One of the newest features most SUVs now have has been around for a while. The hill descent control originated with a Land Rover Vehicle, but it’s seen in many SUVs today. MotorTrend explains what this feature is and how it works.
What is hill descent control, and how does it work?
Land Rover first introduced this technology, in America, back in 2002 with its Freelander model. Developers created this feature to aid drivers when traversing hills in rough situations, such as a snow-packed hill.
Normally, a driver would carefully descend a slippery hill, applying the brakes carefully and steering, as needed, to keep the vehicle from going too fast to the bottom. If the vehicle went down at a high speed, an accident would more likely occur because the SUV would be harder to control.
This driver’s assist feature would use the traction control and anti-locking brake system to keep the vehicle going at slow speeds while the driver concentrates on steering and not on the brake and gas pedals.
What other SUVs have this technology?
Nowadays, many more automakers are utilizing this technology, some giving it their own names. For instance, Hyundai offers it in their SUVs, but they call it their downhill brake control feature. Jaguar also has what they call All Surface Progress Control.
Mercedes-Benz has its Downhill Speed Regulation for their SUVs. Porsche got in on this type of technology as well. They created their version of hill control to use as an option for their SUVs. Finally, Volkswagen also developed its hill descent assist feature that offers the same as the others.
Other sport utility vehicles known to have this feature include Alpha Romeo Stelvio, Genesis G80, Lincoln Aviator, Lincoln Navigator, Toyota Highlander, and Toyota Rav4. You can also get it with any of the BMW X-series of SUVs, the Subaru Outback, and Subaru Ascent.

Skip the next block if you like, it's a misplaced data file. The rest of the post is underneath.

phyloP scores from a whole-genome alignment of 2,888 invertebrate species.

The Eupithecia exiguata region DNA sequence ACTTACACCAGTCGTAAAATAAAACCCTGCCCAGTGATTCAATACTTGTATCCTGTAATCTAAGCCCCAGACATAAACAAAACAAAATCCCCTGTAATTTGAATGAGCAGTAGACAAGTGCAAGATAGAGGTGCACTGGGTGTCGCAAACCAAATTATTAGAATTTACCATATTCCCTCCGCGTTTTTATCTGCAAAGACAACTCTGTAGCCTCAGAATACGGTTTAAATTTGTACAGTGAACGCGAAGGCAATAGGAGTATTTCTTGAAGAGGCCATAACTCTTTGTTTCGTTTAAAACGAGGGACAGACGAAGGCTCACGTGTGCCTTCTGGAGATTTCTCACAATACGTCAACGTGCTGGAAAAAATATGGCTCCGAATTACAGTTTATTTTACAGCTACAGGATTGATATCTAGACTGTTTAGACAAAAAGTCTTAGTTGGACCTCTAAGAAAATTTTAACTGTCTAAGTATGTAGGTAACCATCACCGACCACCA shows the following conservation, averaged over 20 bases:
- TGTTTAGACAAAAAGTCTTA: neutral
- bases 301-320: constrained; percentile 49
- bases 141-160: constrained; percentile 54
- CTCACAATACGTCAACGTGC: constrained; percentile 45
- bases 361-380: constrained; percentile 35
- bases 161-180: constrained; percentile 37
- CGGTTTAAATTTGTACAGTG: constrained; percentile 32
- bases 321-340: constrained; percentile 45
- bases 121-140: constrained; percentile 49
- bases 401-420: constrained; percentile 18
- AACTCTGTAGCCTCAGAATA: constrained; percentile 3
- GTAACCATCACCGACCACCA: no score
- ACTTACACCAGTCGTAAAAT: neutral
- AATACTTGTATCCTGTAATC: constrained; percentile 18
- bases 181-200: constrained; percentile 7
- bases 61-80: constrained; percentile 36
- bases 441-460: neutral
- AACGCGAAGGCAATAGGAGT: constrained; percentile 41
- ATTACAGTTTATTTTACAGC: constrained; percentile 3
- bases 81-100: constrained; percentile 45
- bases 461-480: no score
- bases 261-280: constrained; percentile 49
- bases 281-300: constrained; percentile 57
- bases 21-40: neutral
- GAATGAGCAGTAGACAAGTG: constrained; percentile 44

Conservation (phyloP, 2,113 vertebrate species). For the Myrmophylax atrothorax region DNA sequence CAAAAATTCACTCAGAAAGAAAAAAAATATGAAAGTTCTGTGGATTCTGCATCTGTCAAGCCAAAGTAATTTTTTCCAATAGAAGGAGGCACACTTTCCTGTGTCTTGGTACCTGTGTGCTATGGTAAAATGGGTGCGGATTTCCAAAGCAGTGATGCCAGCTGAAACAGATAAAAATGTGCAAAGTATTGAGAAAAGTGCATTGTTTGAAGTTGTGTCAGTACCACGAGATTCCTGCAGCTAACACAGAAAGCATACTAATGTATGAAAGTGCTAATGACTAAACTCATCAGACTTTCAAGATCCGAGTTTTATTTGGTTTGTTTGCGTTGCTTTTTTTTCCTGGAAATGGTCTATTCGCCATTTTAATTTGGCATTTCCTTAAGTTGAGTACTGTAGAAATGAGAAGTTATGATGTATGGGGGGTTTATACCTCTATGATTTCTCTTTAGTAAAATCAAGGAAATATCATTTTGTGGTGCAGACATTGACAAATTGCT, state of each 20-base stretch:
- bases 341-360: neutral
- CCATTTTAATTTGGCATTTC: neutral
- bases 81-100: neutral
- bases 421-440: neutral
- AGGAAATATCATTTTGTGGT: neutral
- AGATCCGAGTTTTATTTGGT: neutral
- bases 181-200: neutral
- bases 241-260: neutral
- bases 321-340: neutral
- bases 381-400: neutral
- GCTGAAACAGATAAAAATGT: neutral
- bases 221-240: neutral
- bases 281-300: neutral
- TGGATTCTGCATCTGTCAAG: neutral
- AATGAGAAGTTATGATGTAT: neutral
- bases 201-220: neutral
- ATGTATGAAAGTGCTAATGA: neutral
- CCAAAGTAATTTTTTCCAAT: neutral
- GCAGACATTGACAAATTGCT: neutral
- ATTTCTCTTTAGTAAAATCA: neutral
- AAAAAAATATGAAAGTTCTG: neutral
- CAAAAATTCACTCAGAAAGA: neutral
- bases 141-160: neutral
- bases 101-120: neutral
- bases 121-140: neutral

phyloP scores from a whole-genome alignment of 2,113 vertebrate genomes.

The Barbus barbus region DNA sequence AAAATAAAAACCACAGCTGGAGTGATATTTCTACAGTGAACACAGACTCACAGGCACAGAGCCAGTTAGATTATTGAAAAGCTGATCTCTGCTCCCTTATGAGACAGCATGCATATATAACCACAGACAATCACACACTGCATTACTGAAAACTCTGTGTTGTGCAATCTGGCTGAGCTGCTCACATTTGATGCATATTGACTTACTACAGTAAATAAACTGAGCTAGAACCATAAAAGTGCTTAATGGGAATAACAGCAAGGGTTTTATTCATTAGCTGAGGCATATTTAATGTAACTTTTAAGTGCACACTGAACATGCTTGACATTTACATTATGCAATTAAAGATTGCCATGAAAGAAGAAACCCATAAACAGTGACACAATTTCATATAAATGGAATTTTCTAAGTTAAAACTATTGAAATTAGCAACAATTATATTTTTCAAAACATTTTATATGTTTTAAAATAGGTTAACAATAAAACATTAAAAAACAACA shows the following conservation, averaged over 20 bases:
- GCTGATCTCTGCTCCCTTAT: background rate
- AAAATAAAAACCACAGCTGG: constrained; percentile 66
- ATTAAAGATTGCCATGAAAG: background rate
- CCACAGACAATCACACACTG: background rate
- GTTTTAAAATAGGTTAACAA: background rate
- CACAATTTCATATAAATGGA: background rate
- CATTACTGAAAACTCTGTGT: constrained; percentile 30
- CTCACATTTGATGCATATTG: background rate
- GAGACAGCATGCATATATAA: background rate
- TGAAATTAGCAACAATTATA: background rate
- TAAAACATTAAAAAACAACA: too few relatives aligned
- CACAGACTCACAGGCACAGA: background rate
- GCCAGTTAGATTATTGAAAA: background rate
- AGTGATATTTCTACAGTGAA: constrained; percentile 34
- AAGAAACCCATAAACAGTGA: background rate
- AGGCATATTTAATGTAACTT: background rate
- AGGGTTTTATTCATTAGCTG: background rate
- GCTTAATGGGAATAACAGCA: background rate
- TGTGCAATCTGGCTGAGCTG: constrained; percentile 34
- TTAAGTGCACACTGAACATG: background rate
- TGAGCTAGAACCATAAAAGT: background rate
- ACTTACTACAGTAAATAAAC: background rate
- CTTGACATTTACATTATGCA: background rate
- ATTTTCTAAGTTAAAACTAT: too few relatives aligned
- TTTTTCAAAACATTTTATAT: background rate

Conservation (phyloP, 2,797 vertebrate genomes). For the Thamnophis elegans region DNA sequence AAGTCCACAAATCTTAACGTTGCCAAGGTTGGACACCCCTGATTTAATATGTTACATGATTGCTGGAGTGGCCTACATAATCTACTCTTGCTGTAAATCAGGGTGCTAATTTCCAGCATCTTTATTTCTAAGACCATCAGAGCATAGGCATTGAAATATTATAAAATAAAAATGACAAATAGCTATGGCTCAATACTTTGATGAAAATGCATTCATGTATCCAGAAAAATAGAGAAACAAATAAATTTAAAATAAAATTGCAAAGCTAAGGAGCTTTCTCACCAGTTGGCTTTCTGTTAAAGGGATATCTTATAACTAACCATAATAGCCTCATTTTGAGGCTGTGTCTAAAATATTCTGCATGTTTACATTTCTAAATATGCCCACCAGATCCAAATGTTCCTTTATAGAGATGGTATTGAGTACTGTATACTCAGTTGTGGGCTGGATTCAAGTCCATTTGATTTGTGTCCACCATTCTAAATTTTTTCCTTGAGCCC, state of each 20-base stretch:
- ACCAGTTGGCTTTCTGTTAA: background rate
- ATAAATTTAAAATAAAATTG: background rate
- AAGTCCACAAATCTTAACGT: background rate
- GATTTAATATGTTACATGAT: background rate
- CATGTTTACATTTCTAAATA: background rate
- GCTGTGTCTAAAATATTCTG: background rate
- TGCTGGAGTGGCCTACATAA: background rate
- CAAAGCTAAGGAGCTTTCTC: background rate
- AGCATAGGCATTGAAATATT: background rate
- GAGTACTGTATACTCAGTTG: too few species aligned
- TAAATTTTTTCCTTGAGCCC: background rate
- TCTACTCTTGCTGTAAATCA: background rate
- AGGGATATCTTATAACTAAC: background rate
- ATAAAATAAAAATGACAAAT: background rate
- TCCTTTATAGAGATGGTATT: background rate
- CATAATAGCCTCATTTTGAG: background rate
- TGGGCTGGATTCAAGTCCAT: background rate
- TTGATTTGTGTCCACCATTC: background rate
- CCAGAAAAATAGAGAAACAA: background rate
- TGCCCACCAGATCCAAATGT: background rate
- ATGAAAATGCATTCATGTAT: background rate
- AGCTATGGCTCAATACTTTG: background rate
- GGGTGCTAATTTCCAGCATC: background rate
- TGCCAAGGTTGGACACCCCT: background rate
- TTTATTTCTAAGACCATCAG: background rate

With each SUV, the feature works pretty much the same. You put it in a lower gear, turn on the descent control, and the system operates the brakes and traction control for you. Some come with a slight variation, like adjusting the speed to stay under five mph.
How safety features have grown over the years
As reported by The AA website, some of our commonplace items have on vehicles today came as safety features originally. Wiper blades, rear-view mirrors, headrests, and turn signals are a few examples of what used to be known as a safety feature. But now they’re standard pieces of a car.
The 1950s brought airbags, seat belts, and disc brakes to our vehicles to prevent car crashes. Now, they, too, are a normal part of a car. Seatbelts were just an option to use in that decade, though. The 1960s made seatbelt use mandatory in cars. The late 60s brought us anti-locking brake systems that are a popular feature of our modern vehicles.
Side-impact and knee airbags came in the 90s, along with electronic stability control. When we reached the new millennium, safety features became more pedestrian-focused. Today, we have automated systems and backup cameras, to name just a few.
Hill descent control is one of many newer features that SUVs are adopting today to make driving a family around safer. Having the ability to control your speed as you’re going down a slippery slope keeps the odds of safety in your favor.